It’s encouraging to see emerging marketplaces such as India’s embracing the promise of electric vehicles. Stunningly, they’re high on the civic agenda. It’d be easy to give a pass to such a large and populous country if electric vehicles weren’t high on its list of initiatives but they’re pressing forward.
Here GigaOm’s Katie Fehrenbacher lists her five reasons why the Indian government‘s $4B plan to get 6 million electric and hybrid vehicles on its roads by 2020 faces a tough uphill battle.
The Indian government has reportedly passed a $4.13 billion plan to boost the production of electric and hybrid vehicles, with a goal to have 6 million green vehicles on its roads by 2020. Reuters reports that 4 to 5 million of these vehicles are expected to be electric and hybrid two-wheelers (scooters, commuter cars, electric bikes).
The proclamation could provide a new market for all our electric and hybrid vehicle-focused entrepreneurs looking to find new markets. However, there are at least 5 things I think you should know about this plan:
1). From 0 to 60:
India’s electric car market is non-existent right now. The country has a domestic electric car maker Reva, which has struggled over the years, but which now has the support of Indian conglomerate Mahindra & Mahindra, which bought the company in 2010. Where are these vehicles going to come from? Probably China, if the Chinese electric car market kicks into gear anytime soon.
2). Lofty goal:
The Indian government has long made lofty proclamations like this — Indians call them aspirational, not necessarily goals that have to be met on time. The country’s solar power goal is similarly eye-openingly high. In comparison, China has a similar plan to boost electric vehicle production, but is only shooting for 500,000 electric and hybrid cars on its roads by 2015.
3). Totally different vehicle buyer:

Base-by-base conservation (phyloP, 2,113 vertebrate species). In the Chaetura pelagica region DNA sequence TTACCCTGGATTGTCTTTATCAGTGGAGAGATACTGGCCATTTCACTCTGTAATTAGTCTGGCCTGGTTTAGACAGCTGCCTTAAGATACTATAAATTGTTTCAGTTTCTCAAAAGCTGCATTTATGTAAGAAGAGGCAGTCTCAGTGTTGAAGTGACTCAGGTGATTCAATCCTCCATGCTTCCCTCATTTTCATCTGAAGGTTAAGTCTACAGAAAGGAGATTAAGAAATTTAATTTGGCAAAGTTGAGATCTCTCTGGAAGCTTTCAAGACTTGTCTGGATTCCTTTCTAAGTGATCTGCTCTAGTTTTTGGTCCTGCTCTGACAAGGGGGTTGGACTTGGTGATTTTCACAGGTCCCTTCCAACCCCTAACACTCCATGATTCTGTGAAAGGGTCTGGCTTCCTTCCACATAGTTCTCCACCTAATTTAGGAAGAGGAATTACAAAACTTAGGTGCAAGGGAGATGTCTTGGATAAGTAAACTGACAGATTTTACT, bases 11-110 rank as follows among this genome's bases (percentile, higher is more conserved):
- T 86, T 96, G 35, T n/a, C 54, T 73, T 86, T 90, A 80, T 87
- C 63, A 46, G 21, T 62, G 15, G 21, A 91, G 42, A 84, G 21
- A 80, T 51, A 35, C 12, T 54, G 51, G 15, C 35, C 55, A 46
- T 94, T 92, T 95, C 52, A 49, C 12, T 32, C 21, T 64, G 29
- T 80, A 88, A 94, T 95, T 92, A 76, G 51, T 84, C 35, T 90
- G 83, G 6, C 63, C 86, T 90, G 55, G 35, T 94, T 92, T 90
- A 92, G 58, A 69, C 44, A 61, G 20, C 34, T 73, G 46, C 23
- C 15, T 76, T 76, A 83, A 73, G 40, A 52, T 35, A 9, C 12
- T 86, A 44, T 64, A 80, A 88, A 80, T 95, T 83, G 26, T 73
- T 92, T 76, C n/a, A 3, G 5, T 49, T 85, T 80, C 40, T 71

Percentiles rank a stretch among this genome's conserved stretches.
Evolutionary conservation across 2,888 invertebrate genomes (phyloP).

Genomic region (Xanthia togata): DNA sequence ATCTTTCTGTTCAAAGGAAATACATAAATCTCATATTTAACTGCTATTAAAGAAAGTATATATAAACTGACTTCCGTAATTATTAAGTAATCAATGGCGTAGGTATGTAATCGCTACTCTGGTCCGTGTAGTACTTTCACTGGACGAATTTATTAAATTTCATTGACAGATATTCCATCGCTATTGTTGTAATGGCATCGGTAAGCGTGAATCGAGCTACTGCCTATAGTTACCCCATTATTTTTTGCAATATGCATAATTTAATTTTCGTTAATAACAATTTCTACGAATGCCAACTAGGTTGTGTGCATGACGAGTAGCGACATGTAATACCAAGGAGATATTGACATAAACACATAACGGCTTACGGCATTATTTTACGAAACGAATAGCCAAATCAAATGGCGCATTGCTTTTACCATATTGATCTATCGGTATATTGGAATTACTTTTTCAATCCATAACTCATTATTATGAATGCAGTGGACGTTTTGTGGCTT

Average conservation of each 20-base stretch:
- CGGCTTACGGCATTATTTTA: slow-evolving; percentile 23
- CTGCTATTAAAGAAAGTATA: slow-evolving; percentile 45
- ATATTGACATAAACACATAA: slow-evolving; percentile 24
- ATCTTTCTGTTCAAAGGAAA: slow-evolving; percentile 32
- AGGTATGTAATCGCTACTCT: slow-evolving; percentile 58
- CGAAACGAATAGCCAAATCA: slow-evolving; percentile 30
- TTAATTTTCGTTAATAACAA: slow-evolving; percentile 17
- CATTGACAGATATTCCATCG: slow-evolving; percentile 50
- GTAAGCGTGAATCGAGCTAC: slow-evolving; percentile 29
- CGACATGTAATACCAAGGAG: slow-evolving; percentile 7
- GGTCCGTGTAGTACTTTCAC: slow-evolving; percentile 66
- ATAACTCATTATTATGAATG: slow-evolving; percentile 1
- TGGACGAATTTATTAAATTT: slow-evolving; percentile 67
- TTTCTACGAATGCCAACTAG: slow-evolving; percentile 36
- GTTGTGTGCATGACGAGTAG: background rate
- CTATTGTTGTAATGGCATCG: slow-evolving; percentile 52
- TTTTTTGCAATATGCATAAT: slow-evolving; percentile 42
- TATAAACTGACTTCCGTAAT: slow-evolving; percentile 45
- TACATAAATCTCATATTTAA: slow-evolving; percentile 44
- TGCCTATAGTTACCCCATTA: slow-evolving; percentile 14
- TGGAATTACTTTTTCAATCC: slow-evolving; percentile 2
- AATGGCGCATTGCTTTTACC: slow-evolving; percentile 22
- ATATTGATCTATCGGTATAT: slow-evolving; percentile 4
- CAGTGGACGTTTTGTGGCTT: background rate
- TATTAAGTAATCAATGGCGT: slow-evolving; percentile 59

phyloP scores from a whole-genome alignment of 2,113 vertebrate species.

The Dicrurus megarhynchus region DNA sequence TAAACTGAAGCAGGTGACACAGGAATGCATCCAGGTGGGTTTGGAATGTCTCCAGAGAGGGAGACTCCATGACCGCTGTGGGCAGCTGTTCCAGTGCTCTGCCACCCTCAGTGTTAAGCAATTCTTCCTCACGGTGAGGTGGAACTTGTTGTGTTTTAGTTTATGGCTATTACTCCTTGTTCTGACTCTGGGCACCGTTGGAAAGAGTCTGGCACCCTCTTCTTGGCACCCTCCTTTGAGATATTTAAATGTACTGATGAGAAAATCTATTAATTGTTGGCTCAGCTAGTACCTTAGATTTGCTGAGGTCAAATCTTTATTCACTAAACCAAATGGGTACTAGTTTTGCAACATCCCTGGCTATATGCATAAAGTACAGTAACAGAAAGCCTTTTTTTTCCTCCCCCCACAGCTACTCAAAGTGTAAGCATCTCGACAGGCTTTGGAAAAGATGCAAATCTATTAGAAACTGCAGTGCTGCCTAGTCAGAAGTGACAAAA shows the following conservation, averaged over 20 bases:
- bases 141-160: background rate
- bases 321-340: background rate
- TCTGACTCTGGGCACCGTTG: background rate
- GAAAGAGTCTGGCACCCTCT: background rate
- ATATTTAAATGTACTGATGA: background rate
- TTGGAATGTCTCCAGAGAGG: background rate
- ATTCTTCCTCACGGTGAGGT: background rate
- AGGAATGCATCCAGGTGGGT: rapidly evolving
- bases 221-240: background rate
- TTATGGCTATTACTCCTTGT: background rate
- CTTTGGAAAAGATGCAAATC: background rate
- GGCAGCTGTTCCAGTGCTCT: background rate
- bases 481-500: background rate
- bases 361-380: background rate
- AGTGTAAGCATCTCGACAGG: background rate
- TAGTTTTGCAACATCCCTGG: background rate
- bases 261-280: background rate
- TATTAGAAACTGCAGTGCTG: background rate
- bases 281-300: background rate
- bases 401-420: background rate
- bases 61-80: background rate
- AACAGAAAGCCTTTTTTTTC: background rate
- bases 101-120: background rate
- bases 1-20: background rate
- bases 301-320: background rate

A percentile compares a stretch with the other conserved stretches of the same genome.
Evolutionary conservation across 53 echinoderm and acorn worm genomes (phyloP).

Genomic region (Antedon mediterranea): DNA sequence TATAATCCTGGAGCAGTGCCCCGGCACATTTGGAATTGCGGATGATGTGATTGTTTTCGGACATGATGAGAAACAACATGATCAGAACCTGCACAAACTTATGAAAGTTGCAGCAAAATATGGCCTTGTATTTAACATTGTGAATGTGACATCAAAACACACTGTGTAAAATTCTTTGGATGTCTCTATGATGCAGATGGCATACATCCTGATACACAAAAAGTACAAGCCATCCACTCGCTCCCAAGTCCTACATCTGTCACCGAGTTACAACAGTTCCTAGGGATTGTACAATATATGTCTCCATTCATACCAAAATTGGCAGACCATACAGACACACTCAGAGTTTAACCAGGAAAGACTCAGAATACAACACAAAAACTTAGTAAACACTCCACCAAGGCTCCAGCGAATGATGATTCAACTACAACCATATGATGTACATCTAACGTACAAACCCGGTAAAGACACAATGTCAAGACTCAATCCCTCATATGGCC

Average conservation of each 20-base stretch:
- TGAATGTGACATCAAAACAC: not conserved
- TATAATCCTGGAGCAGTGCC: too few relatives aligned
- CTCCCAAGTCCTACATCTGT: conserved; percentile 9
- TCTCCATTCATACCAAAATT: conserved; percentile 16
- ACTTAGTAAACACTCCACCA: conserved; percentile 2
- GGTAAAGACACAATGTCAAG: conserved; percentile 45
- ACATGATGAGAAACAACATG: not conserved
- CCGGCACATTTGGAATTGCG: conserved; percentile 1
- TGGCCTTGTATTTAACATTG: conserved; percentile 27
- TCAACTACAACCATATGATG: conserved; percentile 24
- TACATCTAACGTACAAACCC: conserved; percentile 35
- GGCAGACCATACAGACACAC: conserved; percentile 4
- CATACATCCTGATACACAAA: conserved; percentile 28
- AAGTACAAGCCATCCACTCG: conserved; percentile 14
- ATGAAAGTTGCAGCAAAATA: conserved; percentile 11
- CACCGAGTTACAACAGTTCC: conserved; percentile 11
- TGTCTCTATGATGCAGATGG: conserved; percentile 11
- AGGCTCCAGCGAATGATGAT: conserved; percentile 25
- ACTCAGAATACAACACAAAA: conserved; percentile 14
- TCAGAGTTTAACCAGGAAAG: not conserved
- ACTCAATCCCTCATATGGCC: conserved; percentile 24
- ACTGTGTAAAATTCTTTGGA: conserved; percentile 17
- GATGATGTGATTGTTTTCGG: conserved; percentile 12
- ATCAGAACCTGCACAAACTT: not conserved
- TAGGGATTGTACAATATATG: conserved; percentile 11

The Indian vehicle buyer fits a totally different profile than the American, European or Japanese electric car buyer. The electric car buyer in these developed markets is willing to pay a premium for an electric or hybrid car — which are generally more expensive now than their gas counterparts — for the opportunity to be at the forefront of technology and greener vehicles. Most Indians are ultra price sensitive and won’t pay extra costs for luxury or greener goods. There is a growing Indian population that are looking to pay a good deal for vehicles, but a lot of those buyers want western models and brands like SUVs and classic luxury cars. These are generalizations but you get the picture.
4). Two wheelers are a bright spot:
The Indian government says a lot of these aspirational vehicles will be two-wheelers, which could have more of a chance of selling in India. But that will depend on the emergence and popularity of an electric scooter or motorcycle being produced at a very low cost, as two-wheeler buyers in India tend to be even more price sensitive. Manufacturers in China are working on these now, so we’ll see how popular these become in India.
5). Power grid problem:
If the recent blackouts are any indicator, India has some real problems with its power grid. If the country adds millions of vehicles plugging into the power grid, that’s going to add an even greater strain on it. If the Indian government is serious about plugging in vehicles to its grid, it needs to invest in the grid simultaneously, as well.